I have wanted to write something about “Dutch Directness” for a while, the phrase was introduced to us at orientation week and I hadn’t taken it too seriously until I witnessed it first hand. It has been one of the biggest adjustments for me. Students are encouraged (and given grades) on expressing their opinions and judgements on other student’s work. Maastricht University takes “constructive criticism” to a whole new level. To give you a background on how the classes work, students are put into groups and every week you make a presentation in front of your class.
When a QUT student is presenting, questions and feedback are generally light hearted and supportive, after all they are being assessed there is enough pressure and nerves without fellow students adding to it. At Maastricht it is a dog eat dog world, questions are flung at the student presenters with no mercy, “Why didn’t you address this theory?”, “I don’t think your idea is feasible”, “Well, at least your English is improving”, “I didn’t like the colour of PowerPoint slides” (I make no exaggeration theses are all statements made in my class). As the type of person who doesn’t enjoy confrontation, I found this really difficult to deal with and at times upsetting. I was lucky enough to not be on the receiving end of these attacks, I had generally received good feedback and minimal criticism on my work, that was until Monday… Now I can officially say it is not the nicest feeling in the world.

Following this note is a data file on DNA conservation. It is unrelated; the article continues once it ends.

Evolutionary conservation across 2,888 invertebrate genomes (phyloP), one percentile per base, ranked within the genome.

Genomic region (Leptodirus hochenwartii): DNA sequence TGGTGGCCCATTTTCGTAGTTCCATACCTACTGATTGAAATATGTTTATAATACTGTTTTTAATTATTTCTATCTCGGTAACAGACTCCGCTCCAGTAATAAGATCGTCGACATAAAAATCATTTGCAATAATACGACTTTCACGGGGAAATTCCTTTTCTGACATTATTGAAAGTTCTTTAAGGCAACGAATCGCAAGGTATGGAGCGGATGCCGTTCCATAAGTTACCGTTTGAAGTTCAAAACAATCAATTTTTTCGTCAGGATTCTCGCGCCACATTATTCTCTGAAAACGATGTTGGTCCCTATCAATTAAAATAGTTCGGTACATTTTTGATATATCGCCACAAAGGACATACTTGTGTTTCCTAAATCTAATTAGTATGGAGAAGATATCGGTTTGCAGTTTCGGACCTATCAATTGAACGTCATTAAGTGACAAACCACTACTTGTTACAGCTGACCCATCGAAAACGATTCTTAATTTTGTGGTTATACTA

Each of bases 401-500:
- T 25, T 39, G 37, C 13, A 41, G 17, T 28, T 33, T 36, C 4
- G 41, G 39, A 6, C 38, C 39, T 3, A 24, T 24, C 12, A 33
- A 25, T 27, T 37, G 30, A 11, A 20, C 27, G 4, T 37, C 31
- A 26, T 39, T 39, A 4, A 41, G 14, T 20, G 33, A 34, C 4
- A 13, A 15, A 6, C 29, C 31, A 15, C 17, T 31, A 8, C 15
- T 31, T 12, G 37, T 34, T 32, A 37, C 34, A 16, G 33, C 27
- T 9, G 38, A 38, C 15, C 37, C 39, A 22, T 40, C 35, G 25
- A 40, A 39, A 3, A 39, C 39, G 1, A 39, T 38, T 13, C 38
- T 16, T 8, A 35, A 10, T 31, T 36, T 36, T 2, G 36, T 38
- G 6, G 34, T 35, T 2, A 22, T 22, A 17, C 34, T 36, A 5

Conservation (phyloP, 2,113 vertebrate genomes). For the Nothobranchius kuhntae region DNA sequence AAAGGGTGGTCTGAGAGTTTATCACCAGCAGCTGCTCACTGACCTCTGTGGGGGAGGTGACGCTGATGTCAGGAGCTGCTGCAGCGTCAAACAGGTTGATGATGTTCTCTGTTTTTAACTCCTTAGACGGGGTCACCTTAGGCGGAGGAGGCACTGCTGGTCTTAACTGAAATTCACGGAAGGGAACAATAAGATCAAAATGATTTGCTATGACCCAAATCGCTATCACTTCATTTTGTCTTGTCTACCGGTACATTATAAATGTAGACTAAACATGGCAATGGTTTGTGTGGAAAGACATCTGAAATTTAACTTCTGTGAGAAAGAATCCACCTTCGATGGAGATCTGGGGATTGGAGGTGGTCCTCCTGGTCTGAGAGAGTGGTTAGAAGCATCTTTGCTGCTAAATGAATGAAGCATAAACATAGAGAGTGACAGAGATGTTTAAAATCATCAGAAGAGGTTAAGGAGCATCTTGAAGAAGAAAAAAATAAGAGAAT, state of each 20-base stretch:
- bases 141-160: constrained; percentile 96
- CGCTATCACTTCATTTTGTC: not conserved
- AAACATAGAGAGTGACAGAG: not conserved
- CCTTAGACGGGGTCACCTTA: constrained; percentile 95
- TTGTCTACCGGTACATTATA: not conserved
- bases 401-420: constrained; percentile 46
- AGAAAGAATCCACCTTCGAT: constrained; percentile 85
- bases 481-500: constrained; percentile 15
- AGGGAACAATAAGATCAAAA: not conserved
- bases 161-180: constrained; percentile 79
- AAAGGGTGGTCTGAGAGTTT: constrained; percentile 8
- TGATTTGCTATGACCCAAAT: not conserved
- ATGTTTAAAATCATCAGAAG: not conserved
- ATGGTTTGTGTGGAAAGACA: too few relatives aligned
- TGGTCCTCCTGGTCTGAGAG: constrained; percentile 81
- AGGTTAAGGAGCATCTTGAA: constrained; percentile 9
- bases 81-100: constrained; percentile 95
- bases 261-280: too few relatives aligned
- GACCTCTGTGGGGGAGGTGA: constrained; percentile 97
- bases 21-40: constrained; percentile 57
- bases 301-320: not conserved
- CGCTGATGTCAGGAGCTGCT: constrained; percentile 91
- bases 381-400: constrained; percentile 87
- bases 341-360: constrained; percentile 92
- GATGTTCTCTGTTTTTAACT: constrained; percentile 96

While I think the idea behind this “honesty” is to prepare students for the “real world” where clients will criticise, the problem with this in a classroom setting is it doesn’t allow a positive learning environment where students can feel free to make mistakes and ask questions, and trust me it does nothing for building comradery between students.
To those students coming to Maastricht, you had better grow some thick skin! For any European students coming to QUT, you might want to ease up on the “feedback” if you intend on making any friends…. Just being direct;)